Ten years ago, who would have imagined that Jeff Immelt, the Chairman and CEO of General Electric Company (NYSE: GE), would be doing the things that he is now doing.
Taking over the company on September 7, 2001, in the shadow of the overwhelming figure of Jack Welch, and just four days before the 9/11 terrorist attacks, Immelt was not one to dominate the stage.
Up until the Great Recession, Immelt ran a successful company, one that he could not change to any degree, because of the legacy of Mr. Welch and a board that was still in awe of Welch's achievements.
Going through the Great Recession, Mr. Immelt kept the company together, particularly overseeing the financial structure through the crisis, the financial division that Mr. Welch had put together and was producing more than fifty percent of GE profits.
It was after the Great Recession that Mr. Immelt came into his own. Mr. Welch's memory had sufficiently faded into the background and the board changed and the economic environment had changed.
Mr. Immelt had survived, had developed some reputation as a crisis manager, but was looked upon as a corporate suit that oversaw one of the greater conglomerates in the world. Little or nothing was expected of him than just running the company on into the future. Many even longed for his replacement.
But, something changed during the economic recovery. Mr. Immelt stepped up to the plate.
I find it totally remarkable what Mr. Immelt did with the financial part of General Electric. Here was a part of the conglomerate that was providing more the half of GE's earnings, year-after-year.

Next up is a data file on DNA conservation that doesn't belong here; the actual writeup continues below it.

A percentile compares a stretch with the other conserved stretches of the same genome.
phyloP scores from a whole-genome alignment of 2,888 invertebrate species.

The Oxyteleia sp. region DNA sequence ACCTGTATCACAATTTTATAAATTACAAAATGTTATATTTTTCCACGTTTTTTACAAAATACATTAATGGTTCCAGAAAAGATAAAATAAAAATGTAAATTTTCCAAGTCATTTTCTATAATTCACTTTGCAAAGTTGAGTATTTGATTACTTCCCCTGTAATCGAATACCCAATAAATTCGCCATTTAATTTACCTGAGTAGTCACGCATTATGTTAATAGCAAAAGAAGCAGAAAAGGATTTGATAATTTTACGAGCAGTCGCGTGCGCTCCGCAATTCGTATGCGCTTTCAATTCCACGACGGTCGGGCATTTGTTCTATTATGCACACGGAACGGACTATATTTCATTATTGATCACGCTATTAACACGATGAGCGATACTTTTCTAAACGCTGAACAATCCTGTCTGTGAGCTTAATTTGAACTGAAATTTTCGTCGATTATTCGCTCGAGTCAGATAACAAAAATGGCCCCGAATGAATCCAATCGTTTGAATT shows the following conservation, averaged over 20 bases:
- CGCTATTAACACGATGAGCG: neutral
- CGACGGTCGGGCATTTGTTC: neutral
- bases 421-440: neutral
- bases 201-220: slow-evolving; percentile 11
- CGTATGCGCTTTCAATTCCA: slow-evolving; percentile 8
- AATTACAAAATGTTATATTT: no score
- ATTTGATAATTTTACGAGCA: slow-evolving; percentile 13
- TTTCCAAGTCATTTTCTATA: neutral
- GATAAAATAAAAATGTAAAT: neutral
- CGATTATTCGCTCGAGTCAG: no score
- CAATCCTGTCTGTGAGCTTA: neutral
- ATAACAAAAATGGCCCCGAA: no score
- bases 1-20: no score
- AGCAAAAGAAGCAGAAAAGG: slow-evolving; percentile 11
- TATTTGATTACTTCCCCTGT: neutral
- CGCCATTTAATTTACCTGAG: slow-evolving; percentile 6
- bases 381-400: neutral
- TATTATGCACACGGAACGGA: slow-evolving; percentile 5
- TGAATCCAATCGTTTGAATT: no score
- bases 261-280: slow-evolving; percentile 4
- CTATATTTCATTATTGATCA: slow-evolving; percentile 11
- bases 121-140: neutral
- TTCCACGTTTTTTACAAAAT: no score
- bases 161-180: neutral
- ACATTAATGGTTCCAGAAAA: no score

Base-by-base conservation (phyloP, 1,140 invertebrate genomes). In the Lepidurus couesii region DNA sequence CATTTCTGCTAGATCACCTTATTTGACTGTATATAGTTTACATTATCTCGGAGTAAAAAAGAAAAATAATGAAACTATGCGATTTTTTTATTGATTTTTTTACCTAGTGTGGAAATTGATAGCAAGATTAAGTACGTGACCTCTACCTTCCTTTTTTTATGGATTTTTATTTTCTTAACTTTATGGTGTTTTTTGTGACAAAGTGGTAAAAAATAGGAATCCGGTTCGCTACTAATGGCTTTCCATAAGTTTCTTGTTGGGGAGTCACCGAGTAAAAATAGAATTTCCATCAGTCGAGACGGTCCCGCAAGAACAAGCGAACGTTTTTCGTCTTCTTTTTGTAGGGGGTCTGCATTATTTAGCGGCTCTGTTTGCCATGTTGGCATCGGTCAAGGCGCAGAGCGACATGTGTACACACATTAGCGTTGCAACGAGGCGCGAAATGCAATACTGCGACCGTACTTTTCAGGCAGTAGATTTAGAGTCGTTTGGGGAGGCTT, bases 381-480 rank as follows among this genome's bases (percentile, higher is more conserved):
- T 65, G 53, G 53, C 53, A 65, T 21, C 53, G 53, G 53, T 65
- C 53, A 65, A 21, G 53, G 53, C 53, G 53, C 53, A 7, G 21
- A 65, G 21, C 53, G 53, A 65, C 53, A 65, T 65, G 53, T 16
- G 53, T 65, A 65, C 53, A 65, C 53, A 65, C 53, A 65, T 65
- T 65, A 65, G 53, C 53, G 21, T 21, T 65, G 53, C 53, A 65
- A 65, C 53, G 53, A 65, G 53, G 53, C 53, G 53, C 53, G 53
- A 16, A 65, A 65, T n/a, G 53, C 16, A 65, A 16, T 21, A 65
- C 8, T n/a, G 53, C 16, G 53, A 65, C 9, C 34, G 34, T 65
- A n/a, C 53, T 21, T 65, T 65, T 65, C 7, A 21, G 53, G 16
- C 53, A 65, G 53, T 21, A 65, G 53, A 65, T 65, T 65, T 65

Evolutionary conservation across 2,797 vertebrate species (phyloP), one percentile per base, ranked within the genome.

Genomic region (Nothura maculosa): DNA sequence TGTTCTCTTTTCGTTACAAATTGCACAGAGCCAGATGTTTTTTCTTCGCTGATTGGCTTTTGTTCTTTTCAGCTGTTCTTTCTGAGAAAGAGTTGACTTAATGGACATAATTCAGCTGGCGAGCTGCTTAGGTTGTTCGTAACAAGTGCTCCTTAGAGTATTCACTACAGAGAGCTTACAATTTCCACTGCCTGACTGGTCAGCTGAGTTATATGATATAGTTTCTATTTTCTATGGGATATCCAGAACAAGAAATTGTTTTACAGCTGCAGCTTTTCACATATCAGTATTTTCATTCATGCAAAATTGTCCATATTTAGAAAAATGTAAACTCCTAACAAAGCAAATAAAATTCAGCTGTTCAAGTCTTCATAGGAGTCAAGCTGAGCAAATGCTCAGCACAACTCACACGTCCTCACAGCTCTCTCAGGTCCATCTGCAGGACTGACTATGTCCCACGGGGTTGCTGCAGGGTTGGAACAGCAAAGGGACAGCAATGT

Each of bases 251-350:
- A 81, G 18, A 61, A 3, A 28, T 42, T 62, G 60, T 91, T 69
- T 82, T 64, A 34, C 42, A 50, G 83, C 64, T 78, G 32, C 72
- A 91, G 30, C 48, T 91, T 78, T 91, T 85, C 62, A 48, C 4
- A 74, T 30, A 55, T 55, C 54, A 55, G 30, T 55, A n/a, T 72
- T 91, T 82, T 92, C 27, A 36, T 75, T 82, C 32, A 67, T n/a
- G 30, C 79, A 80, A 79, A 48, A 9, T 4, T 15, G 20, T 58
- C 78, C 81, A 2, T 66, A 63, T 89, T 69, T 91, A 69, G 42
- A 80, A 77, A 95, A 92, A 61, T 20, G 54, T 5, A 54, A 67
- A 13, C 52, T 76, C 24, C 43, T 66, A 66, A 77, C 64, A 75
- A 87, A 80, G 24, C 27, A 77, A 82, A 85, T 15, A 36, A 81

As readers of this post can attest, over the past six years, I have applauded Mr. Immelt's drive to divest the company of the financial parts of the company. This, I believe, took real vision and patience and guts to do. And, it was done exceptionally well.
Then Mr. Immelt began to unwind some of General Electric's legacy divisions, good steady producers, but with little to no upside.
How easy it would have been for him to hold onto these historical treasures even though they were not for the future. This, I believe, took real vision and patience and guts.
In terms of the appliance business, it took a long time, but with the deal with Haier Group finally being announced, Mr. Immelt can now move on from this effort.
And, then there were all the efforts in Europe and elsewhere to acquire companies that fit into what Mr. Immelt felt to be the future. These deals took time and focus…but, they were completed.
Now, Mr. Immelt, with most of the "shedding" done, is concentrating more and more on the future. His move into what he calls the "digital industrial" is visionary and daring. He is trying to put the "internet of things" into practice.
Even Michael Porter of the Harvard Business School claims "This really is going to be a game changer for GE."
Then, bang, Mr. Immelt and GE announce that they are moving the company's headquarters to Boston!
Yes, there are tax implications connected with the move.
Even more important in the mind of Mr. Immelt, I believe, was the need to be in an area when the intellectual environment is very present.